RCC Honors History Project

manifest destiny

Posted by rccaahistory on December 8, 2008

andrewptscott Says:
December 6, 2008 at 11:08 pm e

John L. O’Sullivan: A Divine Destiny for America (IV)
Class discussion post

To sum this document up, O’Sullivan basically argues that America “in its magnificent domain of space and time, the nation of many nations is destined to manifest to mankind the excellence of divine principles.” The first thing that crossed my mind after reading this document was the fact of how contradictory it is. O’Sullivan speaks of the uniqueness of the unblemished infant country that has a clean history without war or any violent past.

“America is destined for better deeds. It is our unparalleled glory that we have no reminiscences of battle fields, but in defence of humanity, of the oppressed of all nations, of the rights of conscience, the rights of personal enfranchisement.”

He uses this to defend his statement of the manifestation of the entire continent as our destiny. It was written in 1839 however, before the Civil war took place but the Revolutionary War has already happened. This must have also been viewed as part of our destiny. But my question is how can he be so ignorant to just ignore the fact that slavery exists when stating that we must spread the pureness of “freedom of conscience, freedom of person, freedom of trade and business pursuits, universality of freedom and equality.” Does he really believe that white race were the only people inclined with these rights and this destiny? And how is it that he figured this nation can expand and conquer land without any type of war and bloodshed?

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4 Responses to “manifest destiny”

  1. dnsom said

    I think that O’Sullivan and proponents of “manifest destiny” thought mostly of the USA in relation to other countries and not about the USA alone. Even today, the USA is still looked up to by many people in countries or regions where there is hardly any liberty or freedom. It is only when one looks at the USA in isolation, that is, without attempting to compare it with other countries, only then does one really see its imperfections. You must be familiar with the saying that “a one eye man among the blind is king.” But this king knows that he is king only as long as he is among the blind. Once he steps out into the world where everyone else has two eyes, he seizes to be king. So is the USA. It is “the best” only if compared to others, but it is not ‘necessarily’ “the best.”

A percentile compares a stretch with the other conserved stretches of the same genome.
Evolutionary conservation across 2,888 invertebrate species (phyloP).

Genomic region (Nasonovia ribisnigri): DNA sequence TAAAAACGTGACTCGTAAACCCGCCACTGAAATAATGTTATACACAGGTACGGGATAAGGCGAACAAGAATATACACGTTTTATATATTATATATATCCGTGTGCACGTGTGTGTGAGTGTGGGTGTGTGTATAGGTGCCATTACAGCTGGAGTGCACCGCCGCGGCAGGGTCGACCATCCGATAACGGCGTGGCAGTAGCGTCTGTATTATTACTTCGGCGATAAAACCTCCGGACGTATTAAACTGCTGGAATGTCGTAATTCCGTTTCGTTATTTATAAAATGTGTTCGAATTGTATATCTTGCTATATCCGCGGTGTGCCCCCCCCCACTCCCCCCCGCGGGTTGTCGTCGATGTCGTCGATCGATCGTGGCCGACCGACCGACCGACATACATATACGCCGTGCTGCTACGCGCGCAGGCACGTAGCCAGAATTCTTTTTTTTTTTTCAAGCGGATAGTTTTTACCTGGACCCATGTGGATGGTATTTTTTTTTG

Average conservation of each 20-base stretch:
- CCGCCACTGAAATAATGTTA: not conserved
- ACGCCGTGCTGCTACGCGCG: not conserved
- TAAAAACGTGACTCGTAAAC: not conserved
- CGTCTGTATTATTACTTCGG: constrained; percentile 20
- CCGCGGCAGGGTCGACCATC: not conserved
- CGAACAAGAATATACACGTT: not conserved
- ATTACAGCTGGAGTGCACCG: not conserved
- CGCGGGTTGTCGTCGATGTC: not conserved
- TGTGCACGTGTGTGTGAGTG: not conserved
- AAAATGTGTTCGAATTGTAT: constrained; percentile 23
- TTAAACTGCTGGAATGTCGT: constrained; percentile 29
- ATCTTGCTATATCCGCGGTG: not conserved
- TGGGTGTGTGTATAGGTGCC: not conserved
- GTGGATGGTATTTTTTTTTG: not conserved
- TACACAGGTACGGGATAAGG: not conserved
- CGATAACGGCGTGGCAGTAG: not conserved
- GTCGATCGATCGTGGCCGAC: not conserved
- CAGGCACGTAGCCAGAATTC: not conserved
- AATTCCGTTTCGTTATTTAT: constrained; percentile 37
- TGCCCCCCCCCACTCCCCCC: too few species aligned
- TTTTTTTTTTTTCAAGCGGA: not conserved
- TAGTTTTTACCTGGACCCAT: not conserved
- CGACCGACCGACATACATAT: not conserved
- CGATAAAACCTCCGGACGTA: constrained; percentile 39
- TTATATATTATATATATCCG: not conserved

2. drwprkr said

    I like the comment that Dnsom left but I cannot agree with the last statement. We are the “best” when only compared to others and if we are alone then there is no such thing as “best.” To be the best means that you are comparing yourself with something less, so in truth, there needs to be a comparable relationship.

    Back to O’Sullivan. I see this as just a justification but then again I was raised in a synical world so maybe that is just a synical thought. This is one of the beautiful things about the Manifest Destiny and Religion in general. I have always seen Religion as a type of justification for human actions, after all the Bible was a political move made by a Roman Emperor, as was the “ending” of slavery.

    Maybe O’Sullivan truly thought that we were right in doing what we did but then again that still goes agaisnt his own beliefs in Christianity and the Bible.

  3. blooney said

    I don’t think we can be too hard on O’Sullivan he couldn’t predict the future of where the nation would end up at just a few decades later. Our nation was still relatively young. Regarding slavery I do think he thought the white race was superior. He could not justify the institution if blacks were equal to whites. But if the race is inferior then they aren’t privileged to the same liberties and justice as whites. I think he felt the nation would be able to expand because the message he believed it was too good to be true. I mean what person wouldn’t want “freedom of conscience, freedom of person, freedom of trade and business pursuits, universality of freedom and equality.” However, it was only freedom if the people America was trying to conquer obeyed the American standard. America wasn’t trying to live peacefully along other people they wanted it the way they wanted and that is what caused the problems

  4. kriemer said

    It was common for white people of this time to think their race was highly superior, I do not however entirely inderstand how they came to this belief, especially as religious people. O’Sullivan is trying to make the U.S. sound as great as possible and raise moral of his audience. The “we” in government documents at this time only refers to white men, no colored and no women. So when O’Sullivan preaches on about how “we” are so free he is probably referring to fellow white men and typically their lack of a monarch.

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